How to write a CV
The first thing you will no doubt think is, “What should a cover letter include and how do I start to write one?”
Well do not worry we have created a step by step approach to creating a impressive cover letter that anyone would be proud of!
So you cover letter should be around 3 paragraphs longer and no longer then one A4 sheet, anymore and you would have lost the reader. Unless you have a truly amazing writing style and can hold an audience with what you write.
Now you should read, read, highlight, research, plan and then write.
- Read = the job description you are applying for
- Read = the job description you are applying for again
- Highlight = relevant key skills, and objectives the organisation are looking for, do not forget about the CV Buzzwords that maybe used in the advert
- Research = about the company you are applying for, there is nothing worse then not knowing anything about a company you want to work for. Think why do you want to work for the company, what draws them to you.
- Plan = your cover letter, below are a few sections you could include
Make your cover letter look professional and use a professional letter template, many can be found online and some word processing software’s have them built in. Then make your cover letter personal; addressing it to someone does this. Find a name of a person who is advertising the job, or the person in charge or HR and recruitment at the organisation.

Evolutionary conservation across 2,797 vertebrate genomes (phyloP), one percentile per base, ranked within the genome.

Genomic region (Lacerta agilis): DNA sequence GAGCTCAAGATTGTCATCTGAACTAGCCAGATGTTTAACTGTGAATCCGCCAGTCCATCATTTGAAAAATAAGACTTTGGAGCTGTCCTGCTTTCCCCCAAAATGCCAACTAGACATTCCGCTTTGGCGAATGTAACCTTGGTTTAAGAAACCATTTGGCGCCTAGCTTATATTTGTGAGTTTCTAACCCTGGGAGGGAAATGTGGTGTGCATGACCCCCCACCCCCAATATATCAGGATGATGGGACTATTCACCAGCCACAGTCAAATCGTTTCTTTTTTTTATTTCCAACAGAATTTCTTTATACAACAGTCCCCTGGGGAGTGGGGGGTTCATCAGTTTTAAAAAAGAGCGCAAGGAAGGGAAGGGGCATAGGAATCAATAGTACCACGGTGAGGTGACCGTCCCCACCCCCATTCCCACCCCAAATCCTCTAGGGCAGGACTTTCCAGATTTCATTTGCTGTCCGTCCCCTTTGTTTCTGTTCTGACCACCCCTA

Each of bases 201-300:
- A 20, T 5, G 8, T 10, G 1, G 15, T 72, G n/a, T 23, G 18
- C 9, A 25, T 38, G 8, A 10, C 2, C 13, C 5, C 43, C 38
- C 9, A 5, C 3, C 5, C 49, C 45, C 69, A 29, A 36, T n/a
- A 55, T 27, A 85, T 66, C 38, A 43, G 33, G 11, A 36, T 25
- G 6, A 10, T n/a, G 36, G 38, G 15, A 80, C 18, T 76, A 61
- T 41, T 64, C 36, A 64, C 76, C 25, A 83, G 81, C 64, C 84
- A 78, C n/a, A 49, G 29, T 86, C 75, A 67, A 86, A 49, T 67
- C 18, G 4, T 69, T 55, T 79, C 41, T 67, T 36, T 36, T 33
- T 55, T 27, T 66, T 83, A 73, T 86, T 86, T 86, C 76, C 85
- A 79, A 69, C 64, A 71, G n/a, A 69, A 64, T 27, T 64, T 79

This is the section that you tell the reader who you are and why they are reading your cover letter. It is always good to mention how you found out about the position, if it was via a mutual friend then mention it. You should be enthusiastic in this section, but do not go overboard with it.
This section should contain important about why you would like to work for the organisation. You should give a lot of thought to this, do not just say “I want to work for you because you are the market leader, or good at what you do”. Use CV buzzwords here, it can do no harm.
It is important to highlight any education, work experience of relevant skills you have to the position. Do not lie and make them up, but you could give some short examples of how they relate to the job position.
The last section, this is normally very brief and sums up your cover letter. It is good to mention when you are available for interviews and also if you have to work any notice periods at a current organisation. Make sure you are positive and always end with “I am looking forward to hearing from your” or “I am looking forward to your reply”.
End your cover letter with:
- Yours sincerely, if you have addressed it to a named person
- Your faithfully, if it is not addressed to a named person
Check, check and check it again. Your cover letter could be a barrier to your CV being read if it is structured poorly has spelling mistakes or makes no sense.
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